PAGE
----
Home » Bard convinces U.S. appeals court to revive medical-injection device patents

Bard convinces U.S. appeals court to revive medical-injection device patents

by Ghassan

By Blake Brittain

(MAINNEWS) – Becton Dickinson’s (BDX.N) C.R. Bard Inc on Friday won a ruling from a U.S. appeals court reinstating three patents related to its PowerPort devices for delivering repeated medical injections.

The decision from the Washington, D.C.-based U.S. Court of Appeals for the Federal Circuit revives a long-running infringement lawsuit Bard brought against Pennsylvania-based Medical Components Inc, which makes competing devices.

The court on Friday also gave Medcomp a new chance to prove that a patent it had accused Bard of infringing was valid.

Medcomp had no comment on the ruling. Representatives for Becton Dickinson did not immediately respond to a request for comment.

Bard sued Medcomp in 2012 over MedComp’s Pro-Fuse CT and Dignity devices in Utah federal court. Bard accused the devices of infringing patents related to its PowerPort, an “access port” for delivering repeated injections of fluids like medicine or blood to patients without using invasive surgeries or new intravenous lines. Medcomp countersued Bard for infringing one of its patents.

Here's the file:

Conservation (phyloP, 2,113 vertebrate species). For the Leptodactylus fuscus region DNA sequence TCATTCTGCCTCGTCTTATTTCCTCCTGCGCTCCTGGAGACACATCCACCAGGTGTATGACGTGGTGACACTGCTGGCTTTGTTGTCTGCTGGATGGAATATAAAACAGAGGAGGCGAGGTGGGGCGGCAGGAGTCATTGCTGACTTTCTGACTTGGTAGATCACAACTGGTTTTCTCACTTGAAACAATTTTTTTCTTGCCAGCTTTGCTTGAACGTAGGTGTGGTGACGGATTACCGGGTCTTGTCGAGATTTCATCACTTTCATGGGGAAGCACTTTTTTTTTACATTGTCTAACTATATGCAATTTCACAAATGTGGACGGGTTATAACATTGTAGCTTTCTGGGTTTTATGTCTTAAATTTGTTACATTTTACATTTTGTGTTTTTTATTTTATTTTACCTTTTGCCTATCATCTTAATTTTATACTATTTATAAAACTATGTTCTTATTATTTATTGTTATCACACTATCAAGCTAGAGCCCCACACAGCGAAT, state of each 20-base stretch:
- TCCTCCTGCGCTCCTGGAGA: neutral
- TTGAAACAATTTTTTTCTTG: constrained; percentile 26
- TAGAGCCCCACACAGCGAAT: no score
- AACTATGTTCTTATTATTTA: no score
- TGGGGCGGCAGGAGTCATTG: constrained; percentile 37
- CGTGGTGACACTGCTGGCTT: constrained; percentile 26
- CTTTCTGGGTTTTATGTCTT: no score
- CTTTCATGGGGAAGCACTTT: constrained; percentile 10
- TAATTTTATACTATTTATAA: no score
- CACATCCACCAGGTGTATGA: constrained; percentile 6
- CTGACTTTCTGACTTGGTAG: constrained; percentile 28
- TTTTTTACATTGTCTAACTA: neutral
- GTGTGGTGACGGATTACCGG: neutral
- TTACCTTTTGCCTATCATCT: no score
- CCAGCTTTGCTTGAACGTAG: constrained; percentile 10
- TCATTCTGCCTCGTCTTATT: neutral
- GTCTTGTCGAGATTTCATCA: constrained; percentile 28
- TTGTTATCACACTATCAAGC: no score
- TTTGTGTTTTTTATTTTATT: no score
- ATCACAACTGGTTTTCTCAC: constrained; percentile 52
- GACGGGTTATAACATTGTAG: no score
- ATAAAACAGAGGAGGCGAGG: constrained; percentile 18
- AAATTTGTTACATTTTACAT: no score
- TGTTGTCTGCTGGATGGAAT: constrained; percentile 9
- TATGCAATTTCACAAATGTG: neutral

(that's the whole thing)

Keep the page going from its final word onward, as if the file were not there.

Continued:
Becton Dickinson’s medication delivery devices, including the PowerPort, earned the company more than $2.4 billion in sales last fiscal year, according to a company report with the U.S. Securities and Exchange Commission.

The case was paused for seven years based on related proceedings at the U.S. Patent and Trademark Office.

The Utah court found both companies’ patents invalid in 2021. It said the patents, which cover markings used to differentiate between types of ports that are visible on X-rays, covered unpatentable abstract ideas.

The Federal Circuit revived the patents on Friday, citing its 2020 decision in a related dispute between Bard and rival AngioDynamics Inc (ANGO.O).

Bard’s patents, like the ones in the AngioDynamics case, covered a novel way to use radiographic markers to convey information, the appeals court said.

The Federal Circuit also ordered the Utah court to reconsider whether Medcomp’s similar patent was valid.

The case is C.R. Bard Inc v. Medical Components Inc, U.S. Court of Appeals for the Federal Circuit, No. 22-1136.

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For Bard: Kathleen Sullivan of Quinn Emanuel Urquhart & Sullivan

For Medcomp: Alfred Zaher of Montgomery McCracken Walker & Rhoads

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